South Korea Confronts the Challenge of a Post-nuclear Power Future

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Hanok Village - Jeonju, South KoreaDomestic pressure resulting from a fake safety certificate scandal has resulted in the reassessment of the future of nuclear-generated power in South Korea. The country’s recent announcement that it will be shifting away from its previous nuclear power-skewed generation goals will be largely positive for the liquefied natural gas (LNG) market in the short-term, but may also provide additional support for the continued development of its renewable energy sector.

While initially the government had plans to increase its dependence on nuclear power, the results of a study conducted by a government working group has recommended against pursuing this increase.   Indications are that the government will likely follow through on these recommendations.  Although the majority of this nuclear generation shortfall will in all likelihood be replaced with LNG-generated power, the resulting financial costs associated with this increased dependence on imports may provide an added incentive to the further development of renewable energy in the country.

As part of the National Basic Energy Plan and associated renewable portfolio standard, South Korea is already committed to growing its renewable energy sector to account for 11% of consumed energy. Another key goal of the National Basic Energy Plan is to increase the country’s self-sufficiency in energy generation, since an increase in LNG-generated power does not fit with this goal (South Korea is one of the world’s largest LNG importers), South Korea will have to supplement its energy needs through alternative mechanisms.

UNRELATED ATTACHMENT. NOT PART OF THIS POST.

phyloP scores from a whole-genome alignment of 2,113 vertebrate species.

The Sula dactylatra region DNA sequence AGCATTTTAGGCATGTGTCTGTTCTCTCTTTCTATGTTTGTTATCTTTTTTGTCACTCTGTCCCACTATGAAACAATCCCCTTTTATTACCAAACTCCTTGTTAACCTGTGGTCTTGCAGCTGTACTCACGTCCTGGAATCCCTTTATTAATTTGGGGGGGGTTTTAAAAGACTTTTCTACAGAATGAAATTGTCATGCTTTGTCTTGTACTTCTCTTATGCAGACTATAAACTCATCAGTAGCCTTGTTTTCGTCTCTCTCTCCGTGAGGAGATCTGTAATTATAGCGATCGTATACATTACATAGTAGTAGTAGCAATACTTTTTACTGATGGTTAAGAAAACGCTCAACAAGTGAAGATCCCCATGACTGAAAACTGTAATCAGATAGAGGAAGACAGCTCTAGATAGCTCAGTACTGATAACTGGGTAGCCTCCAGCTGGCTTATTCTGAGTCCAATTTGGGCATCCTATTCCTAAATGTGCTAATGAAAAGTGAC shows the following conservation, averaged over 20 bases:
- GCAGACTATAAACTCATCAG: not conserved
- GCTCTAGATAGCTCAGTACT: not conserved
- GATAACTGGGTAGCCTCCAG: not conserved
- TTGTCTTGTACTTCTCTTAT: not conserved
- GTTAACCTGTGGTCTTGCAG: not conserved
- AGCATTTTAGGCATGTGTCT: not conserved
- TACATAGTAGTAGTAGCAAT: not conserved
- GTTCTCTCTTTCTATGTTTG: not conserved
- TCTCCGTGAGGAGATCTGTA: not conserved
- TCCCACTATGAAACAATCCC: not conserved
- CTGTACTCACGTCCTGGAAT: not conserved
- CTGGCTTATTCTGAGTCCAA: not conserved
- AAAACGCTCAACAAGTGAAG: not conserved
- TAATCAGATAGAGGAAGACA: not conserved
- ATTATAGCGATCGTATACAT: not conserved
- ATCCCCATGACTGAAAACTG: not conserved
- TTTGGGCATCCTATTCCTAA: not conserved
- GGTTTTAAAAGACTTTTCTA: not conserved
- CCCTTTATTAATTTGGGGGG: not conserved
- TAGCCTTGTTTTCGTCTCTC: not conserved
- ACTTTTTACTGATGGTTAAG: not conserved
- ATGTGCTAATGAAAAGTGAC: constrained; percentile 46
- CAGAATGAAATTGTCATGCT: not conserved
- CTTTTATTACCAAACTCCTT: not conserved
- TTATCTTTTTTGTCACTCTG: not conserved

What are the options available to South Korea?  It could simply adjust its electricity prices but given the recent increase in demand for LNG in Asia, this may only be an interim solution and will not be sustainable. Increasing coal-generated power is an alternative but does not address the fundamental desire to move away from energy imports. Based on its current installed generation capacity this leaves oil-generated power (same issue as LNG and coal), hydroelectric power and renewable energy-based generation such as solar PV, solar thermal, wind as well as biogas.

Historically, South Korea’s solar PV sector has grown at attractive rates and has fostered the development of a well-established domestic manufacturing base. In a recently published report on this country, ClearSky Advisors expects to see continued growth in the country’s solar PV sector with annual installations continuing at 2012 and 2013 levels out to 2015 followed by a slight slowdown. Driven primarily by the effectiveness of its renewable portfolio standard and Home Subsidy Programs, solar PV development is set to increase across project types and may in part fill the gap left by nuclear power.

As part of its ongoing research into emerging global solar PV markets, ClearSky Advisors has recently published an analysis of the policy and market fundamentals that form the basis of the South Korean renewable energy sector, focusing primarily on solar PV.  If you are interested in more information about our Global Emerging Solar PV Market and Policy Intelligence service, please contact us at info@clearskyadvisors.com or call +1-877-333-5821.

Photo Credit: Emmanuel Dyan

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